Archives of Microbiology

, Volume 192, Issue 2, pp 85–95

How do bacteria sense and respond to low temperature?


DOI: 10.1007/s00203-009-0539-y

Cite this article as:
Shivaji, S. & Prakash, J.S.S. Arch Microbiol (2010) 192: 85. doi:10.1007/s00203-009-0539-y


Rigidification of the membrane appears to be the primary signal perceived by a bacterium when exposed to low temperature. The perception and transduction of the signal then occurs through a two-component signal transduction pathway consisting of a membrane-associated sensor and a cytoplasmic response regulator and as a consequence a set of cold-regulated genes are activated. In addition, changes in DNA topology due to change in temperature may also trigger cold-responsive mechanisms. Inducible proteins thus accumulated repair the damage caused by cold stress. For example, the fluidity of the rigidified membrane is restored by altering the levels of saturated and unsaturated fatty acids, by altering the fatty acid chain length, by changing the proportion of cis to trans fatty acids and by changing the proportion of anteiso to iso fatty acids. Bacteria could also achieve membrane fluidity changes by altering the protein content of the membrane and by altering the levels of the type of carotenoids synthesized. Changes in RNA secondary structure, changes in translation and alteration in protein conformation could also act as temperature sensors. This review highlights the various strategies by which bacteria senses low temperature signal and as to how it responds to the change.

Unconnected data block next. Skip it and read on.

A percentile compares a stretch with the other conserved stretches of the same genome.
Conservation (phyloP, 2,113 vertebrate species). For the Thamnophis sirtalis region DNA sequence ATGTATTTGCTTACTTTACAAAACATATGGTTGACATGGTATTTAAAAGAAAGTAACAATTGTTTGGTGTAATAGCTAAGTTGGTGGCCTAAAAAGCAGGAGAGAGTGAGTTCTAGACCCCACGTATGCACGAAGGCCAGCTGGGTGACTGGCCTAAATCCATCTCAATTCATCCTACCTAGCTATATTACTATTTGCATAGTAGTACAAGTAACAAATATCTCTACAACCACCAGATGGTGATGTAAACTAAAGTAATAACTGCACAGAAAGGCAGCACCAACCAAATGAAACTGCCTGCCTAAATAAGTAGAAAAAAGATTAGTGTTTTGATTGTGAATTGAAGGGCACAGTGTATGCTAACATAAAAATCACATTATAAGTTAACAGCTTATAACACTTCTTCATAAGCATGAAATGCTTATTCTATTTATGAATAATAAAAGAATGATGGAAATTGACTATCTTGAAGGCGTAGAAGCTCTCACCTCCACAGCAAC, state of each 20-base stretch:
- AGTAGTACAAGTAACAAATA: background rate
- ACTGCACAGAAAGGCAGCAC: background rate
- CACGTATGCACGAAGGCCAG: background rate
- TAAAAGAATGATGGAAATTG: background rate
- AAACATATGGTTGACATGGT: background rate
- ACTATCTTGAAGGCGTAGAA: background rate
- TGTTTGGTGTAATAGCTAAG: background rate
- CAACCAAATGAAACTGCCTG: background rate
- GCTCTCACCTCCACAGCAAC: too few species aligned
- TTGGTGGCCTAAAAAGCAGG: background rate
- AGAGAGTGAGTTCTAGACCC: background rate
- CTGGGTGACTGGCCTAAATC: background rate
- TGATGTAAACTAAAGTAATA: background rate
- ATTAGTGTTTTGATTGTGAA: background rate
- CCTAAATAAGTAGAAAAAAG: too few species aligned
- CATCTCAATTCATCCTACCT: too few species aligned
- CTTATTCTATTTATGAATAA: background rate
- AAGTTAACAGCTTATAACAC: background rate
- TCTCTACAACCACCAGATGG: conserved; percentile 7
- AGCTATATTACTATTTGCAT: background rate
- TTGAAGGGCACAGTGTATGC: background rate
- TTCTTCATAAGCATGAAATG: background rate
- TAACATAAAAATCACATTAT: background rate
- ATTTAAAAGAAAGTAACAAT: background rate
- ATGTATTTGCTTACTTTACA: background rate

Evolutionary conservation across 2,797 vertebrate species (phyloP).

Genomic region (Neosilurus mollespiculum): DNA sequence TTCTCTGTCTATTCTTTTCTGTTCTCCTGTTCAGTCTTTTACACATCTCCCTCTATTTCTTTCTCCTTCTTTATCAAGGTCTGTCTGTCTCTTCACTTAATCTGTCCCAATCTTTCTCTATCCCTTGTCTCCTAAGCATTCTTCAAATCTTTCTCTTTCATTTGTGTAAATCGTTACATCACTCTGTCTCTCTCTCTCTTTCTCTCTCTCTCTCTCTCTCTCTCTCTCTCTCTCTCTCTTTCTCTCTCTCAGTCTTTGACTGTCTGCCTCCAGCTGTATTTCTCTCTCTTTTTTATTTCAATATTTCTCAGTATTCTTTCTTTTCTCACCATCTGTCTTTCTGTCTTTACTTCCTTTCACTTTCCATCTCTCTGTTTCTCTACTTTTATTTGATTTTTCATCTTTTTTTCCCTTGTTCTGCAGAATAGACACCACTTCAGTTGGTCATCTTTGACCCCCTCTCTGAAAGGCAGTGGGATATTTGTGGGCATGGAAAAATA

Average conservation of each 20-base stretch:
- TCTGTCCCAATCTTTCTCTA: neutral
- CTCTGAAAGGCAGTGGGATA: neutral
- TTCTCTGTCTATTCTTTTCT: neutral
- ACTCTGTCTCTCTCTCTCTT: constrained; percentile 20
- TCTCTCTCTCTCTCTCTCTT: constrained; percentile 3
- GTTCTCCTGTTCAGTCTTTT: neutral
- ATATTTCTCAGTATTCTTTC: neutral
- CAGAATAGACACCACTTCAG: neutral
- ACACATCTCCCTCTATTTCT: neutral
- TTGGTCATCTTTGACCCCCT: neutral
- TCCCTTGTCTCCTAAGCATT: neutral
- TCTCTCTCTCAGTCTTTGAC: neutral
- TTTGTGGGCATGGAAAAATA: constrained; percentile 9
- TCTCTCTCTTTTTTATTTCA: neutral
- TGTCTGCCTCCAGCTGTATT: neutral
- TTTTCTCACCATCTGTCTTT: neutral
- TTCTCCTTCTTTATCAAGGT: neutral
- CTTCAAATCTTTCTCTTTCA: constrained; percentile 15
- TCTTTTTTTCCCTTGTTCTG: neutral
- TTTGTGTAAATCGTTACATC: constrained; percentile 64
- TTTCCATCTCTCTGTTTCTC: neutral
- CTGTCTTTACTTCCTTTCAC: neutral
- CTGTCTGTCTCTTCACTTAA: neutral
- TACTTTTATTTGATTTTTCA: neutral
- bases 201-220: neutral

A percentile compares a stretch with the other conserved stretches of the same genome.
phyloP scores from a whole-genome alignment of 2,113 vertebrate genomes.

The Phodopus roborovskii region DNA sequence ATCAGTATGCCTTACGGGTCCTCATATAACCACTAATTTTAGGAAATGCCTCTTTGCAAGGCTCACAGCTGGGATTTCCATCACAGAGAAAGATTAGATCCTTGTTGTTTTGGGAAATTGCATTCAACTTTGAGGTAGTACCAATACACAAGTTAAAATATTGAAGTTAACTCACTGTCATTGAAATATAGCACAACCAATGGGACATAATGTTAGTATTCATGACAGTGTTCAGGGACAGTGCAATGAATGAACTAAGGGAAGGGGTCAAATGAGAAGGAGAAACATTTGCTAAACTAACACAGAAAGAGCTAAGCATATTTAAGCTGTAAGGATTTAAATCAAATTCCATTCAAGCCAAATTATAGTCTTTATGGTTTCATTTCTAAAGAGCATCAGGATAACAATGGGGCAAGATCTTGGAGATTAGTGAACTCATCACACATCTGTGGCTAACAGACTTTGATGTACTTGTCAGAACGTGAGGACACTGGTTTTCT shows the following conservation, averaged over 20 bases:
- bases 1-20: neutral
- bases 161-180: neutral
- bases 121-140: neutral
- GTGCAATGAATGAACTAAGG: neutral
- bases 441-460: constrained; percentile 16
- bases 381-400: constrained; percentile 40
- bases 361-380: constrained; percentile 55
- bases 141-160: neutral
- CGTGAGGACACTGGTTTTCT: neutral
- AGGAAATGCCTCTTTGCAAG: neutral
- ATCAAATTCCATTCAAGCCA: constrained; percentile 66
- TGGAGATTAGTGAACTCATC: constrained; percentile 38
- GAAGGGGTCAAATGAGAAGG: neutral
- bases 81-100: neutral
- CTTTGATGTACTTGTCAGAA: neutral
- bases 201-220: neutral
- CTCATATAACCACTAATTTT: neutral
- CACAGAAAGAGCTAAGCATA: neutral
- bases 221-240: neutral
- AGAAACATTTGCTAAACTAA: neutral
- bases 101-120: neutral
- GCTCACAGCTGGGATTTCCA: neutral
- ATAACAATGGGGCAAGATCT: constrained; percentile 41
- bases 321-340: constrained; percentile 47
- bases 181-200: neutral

Cold adaptationBacteriaDesaturasesFatty acid synthesisTwo-component signal transduction pathwayDNA supercoiling


Carbon regulation

The preferred carbon source prevents the simultaneous utilization of alternative carbon sources

Core enzyme

Core enzyme of RNA polymerase (α2ββ′-subunits)


Extracytosolic function

General stress response

A stress response induced by a set of diverse environmental stimuli


General stress proteins

LPXTG motif

Amino acid motif for sortase anchoring

Partner switching

Formation of alternative protein complexes that is controlled by protein phosphorylation


Sigma factor of general stress response of E. coli and other Gram-negative bacteria


Regulator of sigmaB


SigB-dependent general stress response

Specific stress/starvation response

Induced by only one stimulus, adaptation against this stimulus only

Vegetative dormancy

A quiescent metabolic state of vegetative cells

Copyright information

© Springer-Verlag 2010

Authors and Affiliations

  1. 1.Centre for Cellular and Molecular BiologyHyderabadIndia
  2. 2.Department of Plant Sciences, School of Life SciencesUniversity of HyderabadHyderabadIndia